Life After Death

This entry was written and submitted by Ginny Limer.

Poets like Thereau, authors like Stephenie Meyers, and artists like Van Gogh once filled my world with inspiration, color, and entertainment, until the death of our child turned that world upside down. I saw no color. Neither heard nor read words that could fill the emptiness in my soul or relieve the heaviness in my heart. When his heart stopped, time stopped. Our life B.C. (before child loss) had ended, and our new life A.D. (after the death of a child) had begun.

Life A.D. is riddled with questions like, “How many children do you have?” As I silently answer, “6,” the comforting words of the poetic Wildfeathers Wellness blogger Franchesca Cox echo in my heart, “A mother is not defined by the number of children you can see, but by the love she holds in her heart.” I now hold six in my heart, and five in my hands.

B.C., I quickly answered the same question with a twinkle in my eyes and pride in my posture, “6!” The children, my husband and I lived life obliviously carefree, yet aware of other people’s pains, other’s tragedies, other’s losses. Like my grandmother. B.C. (before child loss) she would share stories about her 20 year old daughter who died suddenly in an accident, and I would listen, stretching my heart and head to understand that which cannot be understood until experienced, the death of your child. It wasn’t until A.D. (after the death of my child) that my grandma shared that she, too, was actually a mom of 6, but “only shares about 5 because #6 was a stillborn. They put that baby in a box, took it away, and we went home” without ever knowing if her child was a sixth girl, or the prince they had waited for. She neatly tucked “what might have been” away in her heart, and moved on with her life A.D.

“Moving on” with life after the death of your child takes more than strength and determination. It takes all of you—emotionally, mentally, spiritually, physically, and socially. Yet, ironically there seems to be nothing which once resembled you remaining, and it is during these troubling times that the words of author Nathalie Himmelrich speak to my soul: “The journey of grieving parent isn’t so much about what you go through on a daily basis but who you become in the process of continuing your life without your child.”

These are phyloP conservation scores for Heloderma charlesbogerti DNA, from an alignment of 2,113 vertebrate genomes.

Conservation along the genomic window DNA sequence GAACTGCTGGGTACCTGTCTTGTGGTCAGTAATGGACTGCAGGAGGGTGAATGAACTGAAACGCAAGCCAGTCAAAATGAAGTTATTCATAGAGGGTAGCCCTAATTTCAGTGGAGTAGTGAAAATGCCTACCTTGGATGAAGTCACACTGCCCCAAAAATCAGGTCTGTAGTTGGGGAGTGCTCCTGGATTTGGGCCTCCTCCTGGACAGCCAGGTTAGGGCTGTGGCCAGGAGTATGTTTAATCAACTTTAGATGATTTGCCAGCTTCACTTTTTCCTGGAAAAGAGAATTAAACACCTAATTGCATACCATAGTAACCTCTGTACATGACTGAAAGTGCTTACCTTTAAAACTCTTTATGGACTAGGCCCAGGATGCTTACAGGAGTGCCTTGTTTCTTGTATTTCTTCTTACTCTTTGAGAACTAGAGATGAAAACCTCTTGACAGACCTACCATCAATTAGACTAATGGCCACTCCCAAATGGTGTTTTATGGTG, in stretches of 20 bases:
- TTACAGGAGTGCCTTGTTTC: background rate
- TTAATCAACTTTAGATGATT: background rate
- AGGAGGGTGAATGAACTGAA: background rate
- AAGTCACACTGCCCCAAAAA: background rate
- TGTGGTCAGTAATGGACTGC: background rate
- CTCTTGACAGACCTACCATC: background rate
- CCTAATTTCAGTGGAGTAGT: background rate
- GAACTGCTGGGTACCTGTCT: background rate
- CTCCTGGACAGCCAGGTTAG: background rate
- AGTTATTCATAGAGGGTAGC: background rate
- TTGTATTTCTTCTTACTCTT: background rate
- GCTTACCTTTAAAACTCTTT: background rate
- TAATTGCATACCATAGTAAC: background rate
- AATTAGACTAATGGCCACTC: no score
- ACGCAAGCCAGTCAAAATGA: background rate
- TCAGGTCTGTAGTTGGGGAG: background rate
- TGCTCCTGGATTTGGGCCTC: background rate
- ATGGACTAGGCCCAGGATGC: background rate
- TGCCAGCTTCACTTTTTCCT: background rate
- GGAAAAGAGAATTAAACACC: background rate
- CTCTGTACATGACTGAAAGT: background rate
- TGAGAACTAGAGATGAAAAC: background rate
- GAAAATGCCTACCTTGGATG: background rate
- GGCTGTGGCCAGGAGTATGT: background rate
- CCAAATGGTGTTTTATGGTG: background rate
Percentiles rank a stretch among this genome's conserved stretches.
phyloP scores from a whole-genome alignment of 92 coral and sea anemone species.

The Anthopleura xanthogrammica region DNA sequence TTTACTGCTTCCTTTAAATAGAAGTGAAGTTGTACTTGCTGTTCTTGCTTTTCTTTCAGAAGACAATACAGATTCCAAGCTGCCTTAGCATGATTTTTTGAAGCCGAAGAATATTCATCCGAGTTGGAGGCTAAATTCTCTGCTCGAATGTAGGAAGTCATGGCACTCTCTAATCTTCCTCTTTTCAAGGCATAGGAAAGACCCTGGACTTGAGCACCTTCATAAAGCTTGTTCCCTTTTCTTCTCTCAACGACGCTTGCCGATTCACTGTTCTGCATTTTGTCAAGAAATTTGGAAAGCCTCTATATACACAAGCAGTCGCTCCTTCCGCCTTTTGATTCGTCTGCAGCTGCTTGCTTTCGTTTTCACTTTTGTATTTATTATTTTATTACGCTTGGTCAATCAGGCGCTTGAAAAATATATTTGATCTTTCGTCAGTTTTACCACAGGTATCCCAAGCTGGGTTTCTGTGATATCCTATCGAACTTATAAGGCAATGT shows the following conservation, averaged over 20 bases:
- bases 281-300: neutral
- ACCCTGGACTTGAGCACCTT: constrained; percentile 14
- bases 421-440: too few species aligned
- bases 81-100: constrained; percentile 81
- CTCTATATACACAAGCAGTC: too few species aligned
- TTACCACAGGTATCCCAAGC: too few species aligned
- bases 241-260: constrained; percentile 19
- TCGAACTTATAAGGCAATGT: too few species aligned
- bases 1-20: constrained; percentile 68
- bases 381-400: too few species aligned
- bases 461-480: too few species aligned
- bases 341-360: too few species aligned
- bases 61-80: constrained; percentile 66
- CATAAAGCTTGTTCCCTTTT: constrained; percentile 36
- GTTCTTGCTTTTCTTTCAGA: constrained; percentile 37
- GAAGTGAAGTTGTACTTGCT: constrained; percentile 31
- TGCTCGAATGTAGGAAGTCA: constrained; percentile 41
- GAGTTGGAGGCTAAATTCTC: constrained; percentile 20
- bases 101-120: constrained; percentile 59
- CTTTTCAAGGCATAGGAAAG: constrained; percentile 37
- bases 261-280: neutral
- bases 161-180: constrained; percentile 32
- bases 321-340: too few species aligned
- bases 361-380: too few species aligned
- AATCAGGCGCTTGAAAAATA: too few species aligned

A once carefree life is now overshadowed by fear, uncertainty and the ever-present possibility that your world can change so suddenly and without warning. Your parenting, life and coping strategies change as a result. After the death of their brother, our once docile children have been stricken with emotional scars, the occasional outburst, and they engage in risky behaviors in order to dare, or test, life. As a result, the laid-back, hands-on-when-needed approach used to parent B.C. (before child loss) has morphed into a hovering, overbearing, hands-on, smothering style. A.D. there is a greater need to over mother, over compensate, and over protect the other children, without completely going overboard. B.C. we lived.

A.D. we live to repair the despair. A.D. we live to “Turn the Hell into Heal”, finding glimmers of hope with in the dark trenches of grief. Before the death of my child, an optimistic way of thinking came as naturally as breathing, yet A.D. my thoughts must deliberately be changed from negative to positive. Reality, and grief seem to slap you in the face like a wet towel when you least expect it. When the pain is unbearable, my children and I focus on our passions. We “Turn the Pain into Passion”. We play harder, love deeper, feel stronger. We choose to live a happily ever after, even after the death of our baby boy.

As healing guru and artist Carly Marie Dudley says, “Your grief is your own. This is your story, you are the author of your own journey. You decide how the story goes.” My story, like countless others’, is one of integration, blending “what should have been” with “what is.” Our son should be blowing out three candles next month, but Cullin passed away from SIDS, and we will celebrate his 6 months of life, love, and light, without him. And as I smile, cry, laugh, and have a bawl that day, poetic words and inspiration, thoughts from artists, authors, bloggers, and voices of the “loss community,” the “empty arms club,” those of us living a “new normal,” will lift my heavy heart.


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